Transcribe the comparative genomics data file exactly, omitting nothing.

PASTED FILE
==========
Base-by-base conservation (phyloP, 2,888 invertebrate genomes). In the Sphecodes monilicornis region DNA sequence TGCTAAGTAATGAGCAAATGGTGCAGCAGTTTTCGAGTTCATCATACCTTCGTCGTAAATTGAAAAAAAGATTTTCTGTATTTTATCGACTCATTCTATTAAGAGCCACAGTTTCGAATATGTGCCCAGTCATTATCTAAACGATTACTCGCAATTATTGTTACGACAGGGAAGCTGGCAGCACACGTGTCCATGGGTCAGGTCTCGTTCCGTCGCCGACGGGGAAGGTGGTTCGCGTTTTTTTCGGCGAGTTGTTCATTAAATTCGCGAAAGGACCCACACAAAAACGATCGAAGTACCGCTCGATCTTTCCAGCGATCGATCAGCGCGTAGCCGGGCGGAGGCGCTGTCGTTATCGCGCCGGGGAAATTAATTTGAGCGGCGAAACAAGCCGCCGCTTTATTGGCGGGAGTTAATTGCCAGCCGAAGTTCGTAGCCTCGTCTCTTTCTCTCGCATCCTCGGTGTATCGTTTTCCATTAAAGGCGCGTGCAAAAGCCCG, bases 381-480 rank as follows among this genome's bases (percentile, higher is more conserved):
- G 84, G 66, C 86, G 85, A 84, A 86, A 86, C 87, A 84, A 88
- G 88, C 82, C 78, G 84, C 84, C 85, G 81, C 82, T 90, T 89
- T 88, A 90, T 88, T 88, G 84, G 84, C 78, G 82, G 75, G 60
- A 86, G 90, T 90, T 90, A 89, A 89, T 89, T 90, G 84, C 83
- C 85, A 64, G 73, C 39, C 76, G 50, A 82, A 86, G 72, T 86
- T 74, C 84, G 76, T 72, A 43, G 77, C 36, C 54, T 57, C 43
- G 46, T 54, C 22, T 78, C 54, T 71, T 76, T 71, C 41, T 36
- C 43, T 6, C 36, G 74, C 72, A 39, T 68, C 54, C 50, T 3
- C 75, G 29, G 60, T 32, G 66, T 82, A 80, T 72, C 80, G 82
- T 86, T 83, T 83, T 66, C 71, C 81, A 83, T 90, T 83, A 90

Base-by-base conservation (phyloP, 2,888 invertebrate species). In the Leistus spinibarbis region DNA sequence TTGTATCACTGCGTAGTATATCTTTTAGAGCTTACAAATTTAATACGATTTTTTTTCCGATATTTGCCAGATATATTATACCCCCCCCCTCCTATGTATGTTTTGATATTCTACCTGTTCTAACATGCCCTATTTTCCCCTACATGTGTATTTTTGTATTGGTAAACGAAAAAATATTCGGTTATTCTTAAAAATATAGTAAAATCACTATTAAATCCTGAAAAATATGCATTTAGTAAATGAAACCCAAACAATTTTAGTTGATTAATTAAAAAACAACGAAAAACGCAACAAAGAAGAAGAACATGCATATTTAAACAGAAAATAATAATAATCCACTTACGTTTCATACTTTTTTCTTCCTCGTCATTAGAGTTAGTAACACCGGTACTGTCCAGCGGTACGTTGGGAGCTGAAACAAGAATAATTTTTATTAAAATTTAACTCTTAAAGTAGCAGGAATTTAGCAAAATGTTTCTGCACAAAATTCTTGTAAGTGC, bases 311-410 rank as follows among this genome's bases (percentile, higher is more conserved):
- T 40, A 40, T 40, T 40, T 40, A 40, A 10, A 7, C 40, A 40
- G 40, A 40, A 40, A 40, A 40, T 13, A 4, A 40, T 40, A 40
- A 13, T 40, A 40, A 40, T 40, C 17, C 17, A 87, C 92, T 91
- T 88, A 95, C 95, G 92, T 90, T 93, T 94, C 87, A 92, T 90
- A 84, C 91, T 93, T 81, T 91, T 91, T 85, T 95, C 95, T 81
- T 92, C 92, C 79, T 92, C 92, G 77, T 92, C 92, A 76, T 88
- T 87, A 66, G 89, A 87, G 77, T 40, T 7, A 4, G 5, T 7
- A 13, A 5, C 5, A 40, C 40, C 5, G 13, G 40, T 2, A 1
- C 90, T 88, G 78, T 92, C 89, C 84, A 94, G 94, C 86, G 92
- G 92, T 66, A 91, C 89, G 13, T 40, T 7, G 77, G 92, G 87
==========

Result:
Base-by-base conservation (phyloP, 2,888 invertebrate genomes). In the Sphecodes monilicornis region DNA sequence TGCTAAGTAATGAGCAAATGGTGCAGCAGTTTTCGAGTTCATCATACCTTCGTCGTAAATTGAAAAAAAGATTTTCTGTATTTTATCGACTCATTCTATTAAGAGCCACAGTTTCGAATATGTGCCCAGTCATTATCTAAACGATTACTCGCAATTATTGTTACGACAGGGAAGCTGGCAGCACACGTGTCCATGGGTCAGGTCTCGTTCCGTCGCCGACGGGGAAGGTGGTTCGCGTTTTTTTCGGCGAGTTGTTCATTAAATTCGCGAAAGGACCCACACAAAAACGATCGAAGTACCGCTCGATCTTTCCAGCGATCGATCAGCGCGTAGCCGGGCGGAGGCGCTGTCGTTATCGCGCCGGGGAAATTAATTTGAGCGGCGAAACAAGCCGCCGCTTTATTGGCGGGAGTTAATTGCCAGCCGAAGTTCGTAGCCTCGTCTCTTTCTCTCGCATCCTCGGTGTATCGTTTTCCATTAAAGGCGCGTGCAAAAGCCCG, bases 381-480 rank as follows among this genome's bases (percentile, higher is more conserved):
- G 84, G 66, C 86, G 85, A 84, A 86, A 86, C 87, A 84, A 88
- G 88, C 82, C 78, G 84, C 84, C 85, G 81, C 82, T 90, T 89
- T 88, A 90, T 88, T 88, G 84, G 84, C 78, G 82, G 75, G 60
- A 86, G 90, T 90, T 90, A 89, A 89, T 89, T 90, G 84, C 83
- C 85, A 64, G 73, C 39, C 76, G 50, A 82, A 86, G 72, T 86
- T 74, C 84, G 76, T 72, A 43, G 77, C 36, C 54, T 57, C 43
- G 46, T 54, C 22, T 78, C 54, T 71, T 76, T 71, C 41, T 36
- C 43, T 6, C 36, G 74, C 72, A 39, T 68, C 54, C 50, T 3
- C 75, G 29, G 60, T 32, G 66, T 82, A 80, T 72, C 80, G 82
- T 86, T 83, T 83, T 66, C 71, C 81, A 83, T 90, T 83, A 90

Base-by-base conservation (phyloP, 2,888 invertebrate species). In the Leistus spinibarbis region DNA sequence TTGTATCACTGCGTAGTATATCTTTTAGAGCTTACAAATTTAATACGATTTTTTTTCCGATATTTGCCAGATATATTATACCCCCCCCCTCCTATGTATGTTTTGATATTCTACCTGTTCTAACATGCCCTATTTTCCCCTACATGTGTATTTTTGTATTGGTAAACGAAAAAATATTCGGTTATTCTTAAAAATATAGTAAAATCACTATTAAATCCTGAAAAATATGCATTTAGTAAATGAAACCCAAACAATTTTAGTTGATTAATTAAAAAACAACGAAAAACGCAACAAAGAAGAAGAACATGCATATTTAAACAGAAAATAATAATAATCCACTTACGTTTCATACTTTTTTCTTCCTCGTCATTAGAGTTAGTAACACCGGTACTGTCCAGCGGTACGTTGGGAGCTGAAACAAGAATAATTTTTATTAAAATTTAACTCTTAAAGTAGCAGGAATTTAGCAAAATGTTTCTGCACAAAATTCTTGTAAGTGC, bases 311-410 rank as follows among this genome's bases (percentile, higher is more conserved):
- T 40, A 40, T 40, T 40, T 40, A 40, A 10, A 7, C 40, A 40
- G 40, A 40, A 40, A 40, A 40, T 13, A 4, A 40, T 40, A 40
- A 13, T 40, A 40, A 40, T 40, C 17, C 17, A 87, C 92, T 91
- T 88, A 95, C 95, G 92, T 90, T 93, T 94, C 87, A 92, T 90
- A 84, C 91, T 93, T 81, T 91, T 91, T 85, T 95, C 95, T 81
- T 92, C 92, C 79, T 92, C 92, G 77, T 92, C 92, A 76, T 88
- T 87, A 66, G 89, A 87, G 77, T 40, T 7, A 4, G 5, T 7
- A 13, A 5, C 5, A 40, C 40, C 5, G 13, G 40, T 2, A 1
- C 90, T 88, G 78, T 92, C 89, C 84, A 94, G 94, C 86, G 92
- G 92, T 66, A 91, C 89, G 13, T 40, T 7, G 77, G 92, G 87